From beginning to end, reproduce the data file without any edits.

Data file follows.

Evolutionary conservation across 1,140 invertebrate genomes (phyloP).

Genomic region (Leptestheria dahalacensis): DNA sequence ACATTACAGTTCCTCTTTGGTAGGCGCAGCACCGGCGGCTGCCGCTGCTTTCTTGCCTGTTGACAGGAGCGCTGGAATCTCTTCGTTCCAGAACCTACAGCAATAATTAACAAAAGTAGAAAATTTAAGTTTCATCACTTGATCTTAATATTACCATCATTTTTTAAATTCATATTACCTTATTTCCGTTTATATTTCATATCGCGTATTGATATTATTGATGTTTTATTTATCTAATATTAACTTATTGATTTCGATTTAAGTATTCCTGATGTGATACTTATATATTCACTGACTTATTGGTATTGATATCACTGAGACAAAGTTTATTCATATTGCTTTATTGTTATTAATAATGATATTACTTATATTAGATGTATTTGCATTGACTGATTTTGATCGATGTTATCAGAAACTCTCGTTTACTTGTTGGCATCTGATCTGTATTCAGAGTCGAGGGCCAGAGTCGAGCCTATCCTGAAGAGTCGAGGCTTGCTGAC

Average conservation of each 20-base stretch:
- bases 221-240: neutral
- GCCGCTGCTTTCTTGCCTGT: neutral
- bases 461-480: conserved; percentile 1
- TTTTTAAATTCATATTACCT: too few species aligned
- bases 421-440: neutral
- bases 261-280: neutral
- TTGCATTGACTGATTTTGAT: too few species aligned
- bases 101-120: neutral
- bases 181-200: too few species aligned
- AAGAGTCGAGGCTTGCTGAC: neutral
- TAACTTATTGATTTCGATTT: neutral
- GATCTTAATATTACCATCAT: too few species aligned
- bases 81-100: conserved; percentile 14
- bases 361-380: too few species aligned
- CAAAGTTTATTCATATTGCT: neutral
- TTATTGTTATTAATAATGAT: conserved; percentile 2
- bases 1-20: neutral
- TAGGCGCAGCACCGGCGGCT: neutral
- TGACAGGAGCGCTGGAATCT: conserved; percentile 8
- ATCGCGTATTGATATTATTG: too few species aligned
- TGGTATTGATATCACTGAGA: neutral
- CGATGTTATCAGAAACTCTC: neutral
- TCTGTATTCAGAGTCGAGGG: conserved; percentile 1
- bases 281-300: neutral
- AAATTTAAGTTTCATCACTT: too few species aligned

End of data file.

Evolutionary conservation across 1,140 invertebrate genomes (phyloP).

Genomic region (Leptestheria dahalacensis): DNA sequence ACATTACAGTTCCTCTTTGGTAGGCGCAGCACCGGCGGCTGCCGCTGCTTTCTTGCCTGTTGACAGGAGCGCTGGAATCTCTTCGTTCCAGAACCTACAGCAATAATTAACAAAAGTAGAAAATTTAAGTTTCATCACTTGATCTTAATATTACCATCATTTTTTAAATTCATATTACCTTATTTCCGTTTATATTTCATATCGCGTATTGATATTATTGATGTTTTATTTATCTAATATTAACTTATTGATTTCGATTTAAGTATTCCTGATGTGATACTTATATATTCACTGACTTATTGGTATTGATATCACTGAGACAAAGTTTATTCATATTGCTTTATTGTTATTAATAATGATATTACTTATATTAGATGTATTTGCATTGACTGATTTTGATCGATGTTATCAGAAACTCTCGTTTACTTGTTGGCATCTGATCTGTATTCAGAGTCGAGGGCCAGAGTCGAGCCTATCCTGAAGAGTCGAGGCTTGCTGAC

Average conservation of each 20-base stretch:
- bases 221-240: neutral
- GCCGCTGCTTTCTTGCCTGT: neutral
- bases 461-480: conserved; percentile 1
- TTTTTAAATTCATATTACCT: too few species aligned
- bases 421-440: neutral
- bases 261-280: neutral
- TTGCATTGACTGATTTTGAT: too few species aligned
- bases 101-120: neutral
- bases 181-200: too few species aligned
- AAGAGTCGAGGCTTGCTGAC: neutral
- TAACTTATTGATTTCGATTT: neutral
- GATCTTAATATTACCATCAT: too few species aligned
- bases 81-100: conserved; percentile 14
- bases 361-380: too few species aligned
- CAAAGTTTATTCATATTGCT: neutral
- TTATTGTTATTAATAATGAT: conserved; percentile 2
- bases 1-20: neutral
- TAGGCGCAGCACCGGCGGCT: neutral
- TGACAGGAGCGCTGGAATCT: conserved; percentile 8
- ATCGCGTATTGATATTATTG: too few species aligned
- TGGTATTGATATCACTGAGA: neutral
- CGATGTTATCAGAAACTCTC: neutral
- TCTGTATTCAGAGTCGAGGG: conserved; percentile 1
- bases 281-300: neutral
- AAATTTAAGTTTCATCACTT: too few species aligned